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I have following code

for (var i = 0; i < that.$el.mini.length; i++) {
            var pag = that.$el.mini[i].pagination;
            // Mini-Slider Pagination
            $('li', pag).each( function(j, el) {
                $(el).click( function() {
                    /*
                     * Toggle Mini-Slide
                     */
                    that.slider_fn.mini.show(i, j);
                    return false;
                });
            });
        }

So, basically, what I want to do is run this function that.slider_fn.mini.show(i, j); when the element is clicked.

The problem is that I want to use the variable i, which changes its value in the loop. When the element is clicked, i is valued as the latest number, that is that.$el.mini.length.

How can I make JavaScript (or a function) to memorize that particular number?

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4 Answers

up vote 4 down vote accepted

Use a closure to close over the value of i:

$(el).click( (function(i_){
  return function() {
     that.slider_fn.mini.show(i_, j);
     return false;
  };
})(i));

Beforehand, your function was referencing the variable called i, now on each iteration you create a new function that references i_, and this variable is unique to each function and references the value of i when the function was created.

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Thanks. I already know that something related to functions should be implemented, but forgot about closures –  Omar Abid May 16 '11 at 22:30
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You need to create a function closure and pass in the variables that you want to persist as arguments as follows:

for (var i = 0; i < that.$el.mini.length; i++) {
    var pag = that.$el.mini[i].pagination;
    $('li', pag).each(function (j, el) {

        // function closure to persist i, j, and el
        (function (idx, jdx, elem) {
            $(elem).click(function () {
                that.slider_fn.mini.show(idx, jdx);
                return false;
            });
        } (i, j, el));

    });
}
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The closure answers given are the conventional way to solve your problem, but if you don't care for the self-invoking anonymous functions, you might consider using forEach():

that.$el.mini.forEach(function (element,i){
            var pag = element.pagination;
            // Mini-Slider Pagination
            $('li', pag).each( function(j, el) {
                $(el).click( function() {
                    /*
                     * Toggle Mini-Slide
                     */
                    that.slider_fn.mini.show(i, j);
                    return false;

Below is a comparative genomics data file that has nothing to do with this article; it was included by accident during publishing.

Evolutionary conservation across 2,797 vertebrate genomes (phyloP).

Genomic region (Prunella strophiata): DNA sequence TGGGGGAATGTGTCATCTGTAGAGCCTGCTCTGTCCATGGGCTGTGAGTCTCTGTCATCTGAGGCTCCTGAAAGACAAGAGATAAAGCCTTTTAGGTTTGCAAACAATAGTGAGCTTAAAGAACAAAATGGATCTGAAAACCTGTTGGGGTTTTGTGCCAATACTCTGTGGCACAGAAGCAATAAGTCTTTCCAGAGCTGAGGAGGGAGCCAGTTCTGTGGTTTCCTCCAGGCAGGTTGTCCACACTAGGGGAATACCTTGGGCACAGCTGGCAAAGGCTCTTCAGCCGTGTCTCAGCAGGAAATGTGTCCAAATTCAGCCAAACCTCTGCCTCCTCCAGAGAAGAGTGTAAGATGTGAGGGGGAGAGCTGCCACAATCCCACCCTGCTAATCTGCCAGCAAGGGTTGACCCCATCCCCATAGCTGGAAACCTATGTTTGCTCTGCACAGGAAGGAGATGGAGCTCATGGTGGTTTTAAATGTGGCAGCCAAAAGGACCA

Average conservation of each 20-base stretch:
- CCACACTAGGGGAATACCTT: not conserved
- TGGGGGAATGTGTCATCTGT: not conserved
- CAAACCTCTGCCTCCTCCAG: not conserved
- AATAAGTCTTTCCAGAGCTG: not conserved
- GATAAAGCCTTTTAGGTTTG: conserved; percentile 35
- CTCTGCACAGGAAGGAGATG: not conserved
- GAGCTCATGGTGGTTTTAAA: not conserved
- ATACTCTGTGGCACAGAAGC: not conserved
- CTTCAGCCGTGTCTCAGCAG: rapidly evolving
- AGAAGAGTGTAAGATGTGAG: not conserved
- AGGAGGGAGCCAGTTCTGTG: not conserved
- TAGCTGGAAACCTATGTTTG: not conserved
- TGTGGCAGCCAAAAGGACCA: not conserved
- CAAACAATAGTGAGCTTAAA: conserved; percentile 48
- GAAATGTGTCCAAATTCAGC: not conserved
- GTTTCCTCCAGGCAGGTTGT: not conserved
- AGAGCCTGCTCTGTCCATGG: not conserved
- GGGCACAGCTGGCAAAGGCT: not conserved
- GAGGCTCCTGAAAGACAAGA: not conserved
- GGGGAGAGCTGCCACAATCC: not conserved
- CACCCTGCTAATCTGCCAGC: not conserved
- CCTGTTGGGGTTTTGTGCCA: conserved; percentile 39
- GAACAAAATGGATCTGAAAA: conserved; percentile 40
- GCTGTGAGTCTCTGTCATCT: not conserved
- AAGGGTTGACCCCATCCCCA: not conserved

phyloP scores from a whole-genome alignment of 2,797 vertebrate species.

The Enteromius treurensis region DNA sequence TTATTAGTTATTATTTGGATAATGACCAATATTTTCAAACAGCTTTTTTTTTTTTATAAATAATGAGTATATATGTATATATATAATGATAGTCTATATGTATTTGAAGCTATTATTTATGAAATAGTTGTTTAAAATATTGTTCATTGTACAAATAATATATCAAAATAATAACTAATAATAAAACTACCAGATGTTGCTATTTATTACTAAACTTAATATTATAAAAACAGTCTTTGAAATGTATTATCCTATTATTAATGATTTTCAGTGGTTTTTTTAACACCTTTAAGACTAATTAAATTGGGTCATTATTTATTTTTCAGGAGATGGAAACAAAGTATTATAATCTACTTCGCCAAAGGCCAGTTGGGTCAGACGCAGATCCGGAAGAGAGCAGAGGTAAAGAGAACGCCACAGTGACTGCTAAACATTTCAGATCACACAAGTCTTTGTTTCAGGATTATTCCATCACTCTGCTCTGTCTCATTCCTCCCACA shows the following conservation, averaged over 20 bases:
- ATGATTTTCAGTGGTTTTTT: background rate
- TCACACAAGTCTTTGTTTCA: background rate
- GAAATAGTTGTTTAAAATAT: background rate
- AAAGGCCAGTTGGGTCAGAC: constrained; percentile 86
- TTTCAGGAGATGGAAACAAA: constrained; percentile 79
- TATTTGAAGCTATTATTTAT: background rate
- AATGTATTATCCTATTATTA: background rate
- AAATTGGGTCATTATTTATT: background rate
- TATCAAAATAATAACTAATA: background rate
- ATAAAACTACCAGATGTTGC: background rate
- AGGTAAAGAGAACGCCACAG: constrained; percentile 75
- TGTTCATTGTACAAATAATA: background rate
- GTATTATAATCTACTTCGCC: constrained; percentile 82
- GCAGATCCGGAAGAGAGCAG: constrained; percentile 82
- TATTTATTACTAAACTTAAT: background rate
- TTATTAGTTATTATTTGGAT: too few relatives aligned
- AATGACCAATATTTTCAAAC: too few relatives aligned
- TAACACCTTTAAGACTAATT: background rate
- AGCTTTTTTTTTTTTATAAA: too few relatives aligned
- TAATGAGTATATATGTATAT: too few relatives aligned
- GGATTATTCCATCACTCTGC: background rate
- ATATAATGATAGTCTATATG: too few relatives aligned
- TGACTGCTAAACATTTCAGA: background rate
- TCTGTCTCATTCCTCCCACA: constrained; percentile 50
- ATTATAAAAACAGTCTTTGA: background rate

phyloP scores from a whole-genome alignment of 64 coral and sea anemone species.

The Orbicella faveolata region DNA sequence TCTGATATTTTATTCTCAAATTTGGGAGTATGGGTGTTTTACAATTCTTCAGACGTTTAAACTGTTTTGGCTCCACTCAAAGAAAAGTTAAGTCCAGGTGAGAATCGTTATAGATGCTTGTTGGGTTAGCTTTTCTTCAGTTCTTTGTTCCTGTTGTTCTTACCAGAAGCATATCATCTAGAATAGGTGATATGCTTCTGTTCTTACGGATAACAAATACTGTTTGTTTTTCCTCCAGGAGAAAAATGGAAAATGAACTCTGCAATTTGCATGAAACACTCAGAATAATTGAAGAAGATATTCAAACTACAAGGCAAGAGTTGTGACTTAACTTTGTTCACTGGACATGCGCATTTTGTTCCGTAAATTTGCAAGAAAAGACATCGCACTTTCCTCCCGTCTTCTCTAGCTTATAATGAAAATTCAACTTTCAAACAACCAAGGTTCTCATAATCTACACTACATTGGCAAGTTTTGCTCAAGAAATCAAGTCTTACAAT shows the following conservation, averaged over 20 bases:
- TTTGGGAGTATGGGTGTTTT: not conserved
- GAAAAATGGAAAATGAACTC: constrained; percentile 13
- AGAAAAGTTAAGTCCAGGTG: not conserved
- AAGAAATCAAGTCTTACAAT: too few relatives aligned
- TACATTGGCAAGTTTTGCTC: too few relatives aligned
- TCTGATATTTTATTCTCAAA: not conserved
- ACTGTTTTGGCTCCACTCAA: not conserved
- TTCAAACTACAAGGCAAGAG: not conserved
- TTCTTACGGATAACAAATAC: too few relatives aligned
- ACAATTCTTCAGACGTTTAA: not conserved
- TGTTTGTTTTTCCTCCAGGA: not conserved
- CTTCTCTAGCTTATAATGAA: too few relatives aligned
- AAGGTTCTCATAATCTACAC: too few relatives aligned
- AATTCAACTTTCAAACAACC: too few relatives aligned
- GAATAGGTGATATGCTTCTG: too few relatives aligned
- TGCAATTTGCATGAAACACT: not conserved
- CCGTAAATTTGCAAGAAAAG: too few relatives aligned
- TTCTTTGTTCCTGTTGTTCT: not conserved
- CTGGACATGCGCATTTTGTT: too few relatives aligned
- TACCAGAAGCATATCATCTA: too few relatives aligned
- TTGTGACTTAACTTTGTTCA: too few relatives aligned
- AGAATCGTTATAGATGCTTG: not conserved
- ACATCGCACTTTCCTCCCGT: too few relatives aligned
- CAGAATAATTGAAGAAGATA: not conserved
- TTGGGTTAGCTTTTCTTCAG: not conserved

});
            });
        }) ;

Caveat: forEach() is not implemented in all browsers. You can see how to shim it, as described under 'Compatibility' at https://developer.mozilla.org/en/JavaScript/Reference/global_objects/array/foreach

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This is assuming that pag is an element, and that you are using jquery.

for (var i = 0; i < that.$el.mini.length; i++) {

var pag = that.$el.mini[i].pagination;

// Mini-Slider Pagination
$('li', pag).each( function(j, el) {

    $(el).data('page-index', i); // add data to the element being clicked
    $(el).click( function() {

        /*
         * Toggle Mini-Slide
         */
        that.slider_fn.mini.show($(this).data('page-index'), j);

        return false;
    });
});

}

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or you could do the closure as well, but i think this is cleaner. –  ansiart May 16 '11 at 22:15
    
Cleaner, in which perspective? The data function adds lot of information to the HTML page. I have lot of UL and LI. –  Omar Abid May 16 '11 at 22:30
    
Well cleaner as the data is stored with the element, rather than creating an entirely new anonymous function closure every time you want to associate data with an object. This doesn't add specific information to the element, but is stored a jquery object hash. –  ansiart May 17 '11 at 2:19
    
But you are going to create the function anyway? –  Omar Abid May 17 '11 at 21:42
    
Well it's all a matter of opinion honestly. If you think creating an a function that returns an anonymous function is cleaner fine -- personally I think it's harder to read. Also harder to debug, as state of the variable i is within another state. But seriously, it's so small, that either way .... –  ansiart May 18 '11 at 17:19
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